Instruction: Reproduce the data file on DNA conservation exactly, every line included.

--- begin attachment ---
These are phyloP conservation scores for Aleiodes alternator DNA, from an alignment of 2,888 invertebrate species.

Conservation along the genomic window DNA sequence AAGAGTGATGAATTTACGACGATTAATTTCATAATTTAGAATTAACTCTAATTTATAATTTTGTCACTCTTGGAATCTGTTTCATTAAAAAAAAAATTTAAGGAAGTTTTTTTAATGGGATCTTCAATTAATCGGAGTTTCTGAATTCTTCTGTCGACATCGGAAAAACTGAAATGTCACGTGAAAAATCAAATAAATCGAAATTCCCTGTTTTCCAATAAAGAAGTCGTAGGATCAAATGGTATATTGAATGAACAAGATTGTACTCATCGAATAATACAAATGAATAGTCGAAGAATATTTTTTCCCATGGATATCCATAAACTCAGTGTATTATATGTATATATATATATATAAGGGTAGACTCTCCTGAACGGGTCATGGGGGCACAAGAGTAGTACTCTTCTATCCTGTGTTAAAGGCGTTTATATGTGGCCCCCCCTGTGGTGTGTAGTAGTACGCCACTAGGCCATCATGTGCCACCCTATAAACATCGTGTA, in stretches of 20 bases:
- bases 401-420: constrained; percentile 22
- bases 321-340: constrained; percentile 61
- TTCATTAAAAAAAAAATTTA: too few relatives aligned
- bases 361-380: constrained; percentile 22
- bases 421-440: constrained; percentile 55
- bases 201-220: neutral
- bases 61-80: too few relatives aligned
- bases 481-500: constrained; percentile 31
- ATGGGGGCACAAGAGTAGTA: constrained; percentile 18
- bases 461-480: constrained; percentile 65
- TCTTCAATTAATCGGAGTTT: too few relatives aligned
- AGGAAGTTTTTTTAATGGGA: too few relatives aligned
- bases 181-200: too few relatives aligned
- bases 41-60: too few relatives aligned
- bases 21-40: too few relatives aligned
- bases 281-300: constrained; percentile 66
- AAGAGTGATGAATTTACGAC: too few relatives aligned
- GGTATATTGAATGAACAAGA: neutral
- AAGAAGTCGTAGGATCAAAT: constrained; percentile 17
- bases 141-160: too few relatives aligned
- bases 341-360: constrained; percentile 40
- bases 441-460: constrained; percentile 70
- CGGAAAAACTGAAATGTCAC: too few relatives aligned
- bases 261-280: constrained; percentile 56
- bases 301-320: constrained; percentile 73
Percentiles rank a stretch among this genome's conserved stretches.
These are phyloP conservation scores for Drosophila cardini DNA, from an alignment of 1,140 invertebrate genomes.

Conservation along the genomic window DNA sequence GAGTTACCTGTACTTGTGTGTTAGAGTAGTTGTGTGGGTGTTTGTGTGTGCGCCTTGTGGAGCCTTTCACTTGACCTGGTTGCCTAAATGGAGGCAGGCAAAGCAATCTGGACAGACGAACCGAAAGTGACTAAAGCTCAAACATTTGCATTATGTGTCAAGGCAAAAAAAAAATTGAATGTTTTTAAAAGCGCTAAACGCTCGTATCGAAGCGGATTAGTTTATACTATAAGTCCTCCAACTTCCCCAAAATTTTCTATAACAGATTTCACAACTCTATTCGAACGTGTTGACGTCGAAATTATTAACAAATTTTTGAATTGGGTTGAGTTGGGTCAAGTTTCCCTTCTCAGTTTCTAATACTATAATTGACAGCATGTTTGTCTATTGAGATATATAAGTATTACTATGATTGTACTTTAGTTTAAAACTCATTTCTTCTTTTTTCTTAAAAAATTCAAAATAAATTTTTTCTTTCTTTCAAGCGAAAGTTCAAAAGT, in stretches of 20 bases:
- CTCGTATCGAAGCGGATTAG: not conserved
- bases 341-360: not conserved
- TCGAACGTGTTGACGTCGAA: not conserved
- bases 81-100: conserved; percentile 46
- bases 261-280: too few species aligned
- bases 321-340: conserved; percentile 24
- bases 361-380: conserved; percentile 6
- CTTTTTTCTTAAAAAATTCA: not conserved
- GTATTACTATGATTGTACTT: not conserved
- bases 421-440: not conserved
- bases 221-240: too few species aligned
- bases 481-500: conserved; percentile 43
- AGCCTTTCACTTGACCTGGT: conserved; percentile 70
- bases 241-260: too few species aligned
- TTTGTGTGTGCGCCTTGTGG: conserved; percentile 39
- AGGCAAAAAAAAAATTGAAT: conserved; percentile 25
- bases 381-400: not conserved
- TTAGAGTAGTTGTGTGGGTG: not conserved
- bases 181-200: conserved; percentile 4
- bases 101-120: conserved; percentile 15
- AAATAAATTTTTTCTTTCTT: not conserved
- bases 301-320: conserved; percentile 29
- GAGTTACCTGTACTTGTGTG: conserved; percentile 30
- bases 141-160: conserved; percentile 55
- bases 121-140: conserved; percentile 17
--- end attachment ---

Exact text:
These are phyloP conservation scores for Aleiodes alternator DNA, from an alignment of 2,888 invertebrate species.

Conservation along the genomic window DNA sequence AAGAGTGATGAATTTACGACGATTAATTTCATAATTTAGAATTAACTCTAATTTATAATTTTGTCACTCTTGGAATCTGTTTCATTAAAAAAAAAATTTAAGGAAGTTTTTTTAATGGGATCTTCAATTAATCGGAGTTTCTGAATTCTTCTGTCGACATCGGAAAAACTGAAATGTCACGTGAAAAATCAAATAAATCGAAATTCCCTGTTTTCCAATAAAGAAGTCGTAGGATCAAATGGTATATTGAATGAACAAGATTGTACTCATCGAATAATACAAATGAATAGTCGAAGAATATTTTTTCCCATGGATATCCATAAACTCAGTGTATTATATGTATATATATATATATAAGGGTAGACTCTCCTGAACGGGTCATGGGGGCACAAGAGTAGTACTCTTCTATCCTGTGTTAAAGGCGTTTATATGTGGCCCCCCCTGTGGTGTGTAGTAGTACGCCACTAGGCCATCATGTGCCACCCTATAAACATCGTGTA, in stretches of 20 bases:
- bases 401-420: constrained; percentile 22
- bases 321-340: constrained; percentile 61
- TTCATTAAAAAAAAAATTTA: too few relatives aligned
- bases 361-380: constrained; percentile 22
- bases 421-440: constrained; percentile 55
- bases 201-220: neutral
- bases 61-80: too few relatives aligned
- bases 481-500: constrained; percentile 31
- ATGGGGGCACAAGAGTAGTA: constrained; percentile 18
- bases 461-480: constrained; percentile 65
- TCTTCAATTAATCGGAGTTT: too few relatives aligned
- AGGAAGTTTTTTTAATGGGA: too few relatives aligned
- bases 181-200: too few relatives aligned
- bases 41-60: too few relatives aligned
- bases 21-40: too few relatives aligned
- bases 281-300: constrained; percentile 66
- AAGAGTGATGAATTTACGAC: too few relatives aligned
- GGTATATTGAATGAACAAGA: neutral
- AAGAAGTCGTAGGATCAAAT: constrained; percentile 17
- bases 141-160: too few relatives aligned
- bases 341-360: constrained; percentile 40
- bases 441-460: constrained; percentile 70
- CGGAAAAACTGAAATGTCAC: too few relatives aligned
- bases 261-280: constrained; percentile 56
- bases 301-320: constrained; percentile 73
Percentiles rank a stretch among this genome's conserved stretches.
These are phyloP conservation scores for Drosophila cardini DNA, from an alignment of 1,140 invertebrate genomes.

Conservation along the genomic window DNA sequence GAGTTACCTGTACTTGTGTGTTAGAGTAGTTGTGTGGGTGTTTGTGTGTGCGCCTTGTGGAGCCTTTCACTTGACCTGGTTGCCTAAATGGAGGCAGGCAAAGCAATCTGGACAGACGAACCGAAAGTGACTAAAGCTCAAACATTTGCATTATGTGTCAAGGCAAAAAAAAAATTGAATGTTTTTAAAAGCGCTAAACGCTCGTATCGAAGCGGATTAGTTTATACTATAAGTCCTCCAACTTCCCCAAAATTTTCTATAACAGATTTCACAACTCTATTCGAACGTGTTGACGTCGAAATTATTAACAAATTTTTGAATTGGGTTGAGTTGGGTCAAGTTTCCCTTCTCAGTTTCTAATACTATAATTGACAGCATGTTTGTCTATTGAGATATATAAGTATTACTATGATTGTACTTTAGTTTAAAACTCATTTCTTCTTTTTTCTTAAAAAATTCAAAATAAATTTTTTCTTTCTTTCAAGCGAAAGTTCAAAAGT, in stretches of 20 bases:
- CTCGTATCGAAGCGGATTAG: not conserved
- bases 341-360: not conserved
- TCGAACGTGTTGACGTCGAA: not conserved
- bases 81-100: conserved; percentile 46
- bases 261-280: too few species aligned
- bases 321-340: conserved; percentile 24
- bases 361-380: conserved; percentile 6
- CTTTTTTCTTAAAAAATTCA: not conserved
- GTATTACTATGATTGTACTT: not conserved
- bases 421-440: not conserved
- bases 221-240: too few species aligned
- bases 481-500: conserved; percentile 43
- AGCCTTTCACTTGACCTGGT: conserved; percentile 70
- bases 241-260: too few species aligned
- TTTGTGTGTGCGCCTTGTGG: conserved; percentile 39
- AGGCAAAAAAAAAATTGAAT: conserved; percentile 25
- bases 381-400: not conserved
- TTAGAGTAGTTGTGTGGGTG: not conserved
- bases 181-200: conserved; percentile 4
- bases 101-120: conserved; percentile 15
- AAATAAATTTTTTCTTTCTT: not conserved
- bases 301-320: conserved; percentile 29
- GAGTTACCTGTACTTGTGTG: conserved; percentile 30
- bases 141-160: conserved; percentile 55
- bases 121-140: conserved; percentile 17